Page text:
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Annual Justice Convocation gives spiritual answer to social ills


Cabinet Secretary for Health and Social Services Father J. Bryan Hehir speaks at the Third Annual Archdiocesan Justice Convocation, Oct. 29 at the archdiocese's Pastoral Center in Braintree. Pilot photo/ Christopher S. Pineo

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At the Third Annual Archdiocesan Justice Convocation, Oct. 29, entitled Spirituality and Justice, Catholics throughout the archdiocese came together in the spirit of faith to discuss and explore some of the difficult social issues facing the world today.

After an introduction at the Archdiocesan Pastoral Center in Braintree and the keynote, participants broke into smaller groups focusing on immigration and refugees, physician-assisted suicide, environmental justice, global poverty and fair trade, respect for life, human trafficking, peace and justice, and workers rights.

With a keynote address from Father J. Bryan Hehir, Archdiocese of Boston cabinet secretary for health and social services, the conference bundled the wide variety of societal challenges into a call for action.

With the introduction of the changes affecting the climate at this time, Father Hehir addressed the relationship between faith and the science that allows humanity to explore these issues.

"Faith and reason are never in conflict," he said. "Faith brings us beyond reason, but never beneath it."

The diverse range of topics included subjects such as fair trade and respect for life. Father Hehir told the audience that even though issues like these sometimes appear on opposite ends of a political discussion, as matters of faith they are still evils or ills upon our world and require an act of healing, or "laying hands on life," as he described it.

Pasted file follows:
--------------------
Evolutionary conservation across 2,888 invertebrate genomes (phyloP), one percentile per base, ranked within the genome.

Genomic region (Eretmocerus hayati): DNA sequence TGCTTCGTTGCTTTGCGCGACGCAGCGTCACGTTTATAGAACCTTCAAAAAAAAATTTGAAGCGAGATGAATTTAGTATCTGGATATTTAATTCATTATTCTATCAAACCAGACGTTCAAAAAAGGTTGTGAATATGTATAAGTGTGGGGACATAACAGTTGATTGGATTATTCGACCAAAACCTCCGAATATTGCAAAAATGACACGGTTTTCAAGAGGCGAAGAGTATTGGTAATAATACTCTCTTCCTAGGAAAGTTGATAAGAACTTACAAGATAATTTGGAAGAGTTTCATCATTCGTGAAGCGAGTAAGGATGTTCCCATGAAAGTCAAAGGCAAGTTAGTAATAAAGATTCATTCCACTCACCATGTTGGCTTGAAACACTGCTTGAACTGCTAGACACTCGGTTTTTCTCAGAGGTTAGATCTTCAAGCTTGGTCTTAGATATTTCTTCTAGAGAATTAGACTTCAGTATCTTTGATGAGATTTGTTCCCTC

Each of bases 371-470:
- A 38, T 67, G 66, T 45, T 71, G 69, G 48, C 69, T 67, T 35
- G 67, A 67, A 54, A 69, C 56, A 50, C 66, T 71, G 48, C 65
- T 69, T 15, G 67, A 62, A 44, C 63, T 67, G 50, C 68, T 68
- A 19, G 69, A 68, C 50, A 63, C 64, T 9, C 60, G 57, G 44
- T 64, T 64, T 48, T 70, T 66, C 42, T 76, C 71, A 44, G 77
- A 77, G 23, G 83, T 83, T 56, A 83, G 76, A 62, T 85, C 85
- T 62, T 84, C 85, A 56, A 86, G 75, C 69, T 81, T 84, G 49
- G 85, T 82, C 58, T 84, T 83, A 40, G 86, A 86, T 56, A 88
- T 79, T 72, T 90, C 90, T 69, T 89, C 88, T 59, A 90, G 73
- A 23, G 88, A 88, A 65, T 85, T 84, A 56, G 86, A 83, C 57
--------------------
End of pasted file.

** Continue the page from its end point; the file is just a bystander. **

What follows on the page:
As a matter of faith Catholics are called to visit prisoners, clothe the naked, feed the hungry, serve as steward to creation, and protect natural human life, the keynote speaker explained. But he untangled the moral imperatives from politics in his call to action.

"This kind of work is direct, concrete, specific, and endless," he said.

After the keynote address, each of the breakout session leaders took the podium to address and direct those interested in each of the subjects. Each introduced the topic they intended to address in the smaller sessions. Organizers asked the participants to join different groups, if the group discussing their area of interest was full.

Some participants expressed surprise at the subjects covered in the breakout sessions.

"I was interested in the term 'environmental justice' and trying to figure out: what does that mean?" Eileen C. Hannon, 63, who attends St. Catherine of Siena in Norwood, said. "What took me by surprise, I think, is that it really has been part of the Catholic faith agenda."

Daniel Di Leo, project manager for the Catholic Coalition on Climate Change, demonstrated the idea of stewardship over creation as part of the Catholic calling. He also created his session based on a framework of the worldview of St. Francis. He pointed to the effects of environmental degradation on the lives of poor people around the world --who contribute the least to the problem, but suffer the damages from it the most.

"When we made this connection, I started to see how this environmental issue really was just a matter of connecting the dots," he said. "You know if we're going to think about issues of poverty, we can't separate that from issues of environment."